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Pipeline, Issue #454

by  in CBR Exclusives Comment
Pipeline, Issue #454

STRANGE MAN FROM ANOTHER PLANET

ADAM STRANGE: PLANET HEIST got a lot of stellar reviews last year, none of them from me. That’s not because I didn’t like it — it’s because I didn’t read it. I waited for the trade of the eight part mini-series, which I finally read last week. While the middle part sags a bit as writer Andy Diggle loads up the cast count, the overall story is filled with high drama, action, adventure, and creativity. It’s science fiction comics on a large scale, thoroughly entertaining and beautiful to look at. It’s a pulpy science fiction story with some minor superhero trappings.

Diggle’s story begins with Adam Strange stranded on Earth and taken in for questioning by the local police department. When aliens arrive and cause mass mayhem, Strange leaps into action like a modern day Indiana Jones, and the adventure begins. The first issue is the strongest of the batch, honestly. It can often be far more interesting to see a character stripped of his toys and still acting heroically than it is to see him in his more natural environment. In Strange’s case, he does amazing things with a heisted jet pack and a couple of blaster guns in the middle of a city. It’s a thrilling sequence with great art and storytelling from Pascal Ferry. If the whole series had been set on earth, with Adam Strange left to be a detective of sorts, it would have worked. Instead, Diggle pushes Strange back out into space, after his now-missing home planet of Rann, where his wife and child reside. Along the way, he runs into a number of DC Universe characters and alien species. I’m sure I’m missing an in-joke or two in the dialogue, but it’s not all that confusing. There’s lots of exposition where the story needs it, but the characters show personality through those dialogue balloons. They’re not automatons for the sake of the plot.

Over the course of the eight issue series, Strange leaps from one adventure to the next, trapped in space stations, police-controlled cities, alien ships, and prisons. Diggle gives the series a pulp feel, complete with plenty of derring-do and high adventure. The only soft spot in the series is in the middle, when the series slows down a bit as new characters — and teams of characters — are added into the story. It seems like they’re leading the plot into circles once or twice, but a direction is finally chosen at the end and things work out OK.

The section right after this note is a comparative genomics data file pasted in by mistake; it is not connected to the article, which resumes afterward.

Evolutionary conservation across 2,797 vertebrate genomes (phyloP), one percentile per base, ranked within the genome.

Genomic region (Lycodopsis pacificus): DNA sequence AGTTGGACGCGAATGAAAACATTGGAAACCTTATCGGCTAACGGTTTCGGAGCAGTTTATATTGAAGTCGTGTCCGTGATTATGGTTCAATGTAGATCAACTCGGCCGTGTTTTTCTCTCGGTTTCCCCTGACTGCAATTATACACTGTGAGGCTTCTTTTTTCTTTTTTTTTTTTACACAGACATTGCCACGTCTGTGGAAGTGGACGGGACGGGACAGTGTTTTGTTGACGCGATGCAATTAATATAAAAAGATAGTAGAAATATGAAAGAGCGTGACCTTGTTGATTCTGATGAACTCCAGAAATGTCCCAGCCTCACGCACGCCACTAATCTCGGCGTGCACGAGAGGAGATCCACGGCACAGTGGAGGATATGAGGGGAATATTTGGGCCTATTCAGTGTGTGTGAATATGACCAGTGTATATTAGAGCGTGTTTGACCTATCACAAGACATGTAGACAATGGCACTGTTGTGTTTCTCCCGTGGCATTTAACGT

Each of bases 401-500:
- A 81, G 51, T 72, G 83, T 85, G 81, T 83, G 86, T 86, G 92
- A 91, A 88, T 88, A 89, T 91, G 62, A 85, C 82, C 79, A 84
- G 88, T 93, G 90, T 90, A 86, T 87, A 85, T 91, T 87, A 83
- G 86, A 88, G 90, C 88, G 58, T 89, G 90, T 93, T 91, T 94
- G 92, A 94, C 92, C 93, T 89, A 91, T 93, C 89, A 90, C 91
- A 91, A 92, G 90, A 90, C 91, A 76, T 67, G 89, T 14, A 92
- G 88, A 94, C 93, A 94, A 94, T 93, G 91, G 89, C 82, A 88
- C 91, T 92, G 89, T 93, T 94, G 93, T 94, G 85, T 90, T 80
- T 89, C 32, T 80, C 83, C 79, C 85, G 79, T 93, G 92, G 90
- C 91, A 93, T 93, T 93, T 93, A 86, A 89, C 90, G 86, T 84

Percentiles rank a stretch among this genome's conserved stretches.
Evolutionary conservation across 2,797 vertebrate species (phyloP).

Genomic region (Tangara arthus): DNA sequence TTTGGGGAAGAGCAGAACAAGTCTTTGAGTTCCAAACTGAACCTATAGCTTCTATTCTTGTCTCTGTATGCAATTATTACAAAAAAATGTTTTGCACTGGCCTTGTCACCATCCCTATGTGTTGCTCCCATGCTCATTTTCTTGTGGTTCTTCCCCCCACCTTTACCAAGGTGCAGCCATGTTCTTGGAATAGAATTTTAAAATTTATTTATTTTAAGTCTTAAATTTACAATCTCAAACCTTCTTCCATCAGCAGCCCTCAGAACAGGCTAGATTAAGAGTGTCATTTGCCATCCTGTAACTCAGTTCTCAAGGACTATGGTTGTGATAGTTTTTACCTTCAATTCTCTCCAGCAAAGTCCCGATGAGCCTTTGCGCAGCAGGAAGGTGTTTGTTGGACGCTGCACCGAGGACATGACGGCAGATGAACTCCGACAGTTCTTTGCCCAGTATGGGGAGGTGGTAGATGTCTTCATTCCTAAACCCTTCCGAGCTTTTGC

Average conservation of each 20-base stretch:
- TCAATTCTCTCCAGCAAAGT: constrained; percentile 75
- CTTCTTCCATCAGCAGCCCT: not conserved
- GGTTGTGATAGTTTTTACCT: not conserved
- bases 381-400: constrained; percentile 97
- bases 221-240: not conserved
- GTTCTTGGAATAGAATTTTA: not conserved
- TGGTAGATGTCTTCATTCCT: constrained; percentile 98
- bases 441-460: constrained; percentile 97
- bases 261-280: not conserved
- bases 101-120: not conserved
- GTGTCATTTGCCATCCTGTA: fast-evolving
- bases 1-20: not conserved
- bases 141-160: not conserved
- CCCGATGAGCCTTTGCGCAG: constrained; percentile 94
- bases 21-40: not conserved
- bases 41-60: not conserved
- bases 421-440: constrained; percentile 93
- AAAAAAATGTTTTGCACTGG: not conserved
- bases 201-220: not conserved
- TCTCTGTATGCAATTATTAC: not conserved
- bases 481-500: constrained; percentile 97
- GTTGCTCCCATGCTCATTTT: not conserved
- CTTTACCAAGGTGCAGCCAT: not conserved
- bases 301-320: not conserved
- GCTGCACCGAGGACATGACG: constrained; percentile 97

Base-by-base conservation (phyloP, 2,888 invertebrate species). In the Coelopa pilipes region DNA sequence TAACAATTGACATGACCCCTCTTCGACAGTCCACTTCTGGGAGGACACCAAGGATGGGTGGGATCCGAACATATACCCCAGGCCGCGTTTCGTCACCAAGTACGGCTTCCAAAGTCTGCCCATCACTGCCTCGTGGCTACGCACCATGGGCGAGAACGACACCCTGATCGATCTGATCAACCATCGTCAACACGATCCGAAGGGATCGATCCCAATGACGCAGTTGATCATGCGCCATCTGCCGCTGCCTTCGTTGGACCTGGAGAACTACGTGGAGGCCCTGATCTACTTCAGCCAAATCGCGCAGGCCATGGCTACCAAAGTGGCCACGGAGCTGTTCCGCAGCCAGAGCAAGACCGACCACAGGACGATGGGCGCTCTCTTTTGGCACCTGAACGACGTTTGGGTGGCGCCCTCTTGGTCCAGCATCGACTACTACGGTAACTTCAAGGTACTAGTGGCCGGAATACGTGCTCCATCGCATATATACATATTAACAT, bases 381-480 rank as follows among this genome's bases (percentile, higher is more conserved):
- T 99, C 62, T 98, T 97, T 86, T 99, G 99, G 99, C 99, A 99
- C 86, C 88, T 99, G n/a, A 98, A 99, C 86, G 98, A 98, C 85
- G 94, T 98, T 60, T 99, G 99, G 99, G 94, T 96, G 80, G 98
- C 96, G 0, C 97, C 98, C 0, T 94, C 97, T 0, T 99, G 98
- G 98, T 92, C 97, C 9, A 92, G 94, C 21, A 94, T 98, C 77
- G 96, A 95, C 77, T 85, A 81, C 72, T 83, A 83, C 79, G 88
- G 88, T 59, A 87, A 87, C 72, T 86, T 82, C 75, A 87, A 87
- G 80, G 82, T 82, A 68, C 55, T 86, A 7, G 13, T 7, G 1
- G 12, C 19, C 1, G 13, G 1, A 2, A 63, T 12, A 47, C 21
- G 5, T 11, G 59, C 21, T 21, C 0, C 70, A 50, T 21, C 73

Ferry’s art is the star of the book. It looks like it’s being reproduced directly from the pencils. If so, it’s one of the best uses of the format so far. Dave McCaig does the honors with the colors, which are always so important in comics shot in this manner. He keeps the virtual ink line clean, while adding enough moody and atmospheric colors to set the characters into place. He’s also not afraid to use a few coloring special effects for the science fiction aspects of the series, and the occasional flashback or special sequence.

Even letterer Rob Leigh gets into the act, using title fonts and caption fonts that reflect a bit of the Saturday Afternoon serial feel that the series is shooting for.

I did have one odd feeling of déjà vu in reading this book, though. There were a couple of spots where it felt like I was reading back issues of CrossGen’s NEGATION series. The story comes complete with a big bad guy speaking in white text on black balloons, interdimensional transport, spaceship battles, and a large cast of alien characters. No, this isn’t a fair comparison to make. I’m not claiming one is ripping off the other. I’m just describing the feeling I had, based on my reading habits of the past few years. If anything, it’s an indictment of the comic industry’s lack of similar material in recent times.

In any case, ADAM STRANGE: PLANET HEIST is a rollicking yarn, with plenty of DC Universe mainstays, a large scale sense of adventure, and some beautiful images to go along with it. While the ending does obviously lead directly to the Rann/Thanagar War mini-series that followed this book, it’s not Must Reading. The story ends on the final page of this book. If you want to read more, you can. You don’t have to, though, and I think that’s important. At a time when every DC title was being ramped up to CRISIS, this series could easily have turned in that direction, too. I’m glad it didn’t do so completely.

The trade paperback is available now for $20.

EVERYTHING ELSE

  • Last week’s review of KITTY PRYDE: SHADOW & FLAME indicated that the mini-series was six issues. I was wrong on that. It was, indeed, only a five-issue mini-series. The copy on the back cover of the book was correct. My confusion came from a completely different error in the book: The credits page lists Joe Rubinstein as the inker for issues #4-6.

    It’s still a beautiful book and well worth reading. After that, do yourself a favor and track down as much LEAVE IT TO CHANCE as you can. The last printings of that series were in oversized hardcover format from Image Comics a few years back. If you can still find them, they’re great editions to your all-ages friendly library.

  • Last week’s Pipeline Comic Book Podcast is still available to hear right over here. This week’s will show up at this link as of Tuesday night, 21 Feb 2006.

    You can subscribe to the RSS feed or through iTunes.

  • I was a bit saddened to read The Pulse’s interview with NBM publisher Terry Nantier. For awhile there, NBM was my favorite “small” publisher, but it seems to me like they’re moving away from the kinds of publications that I enjoyed them for. They’ve gone from publishing English language editions of favorite European creators to compilations of left wing political cartoonists and journalists. Feh.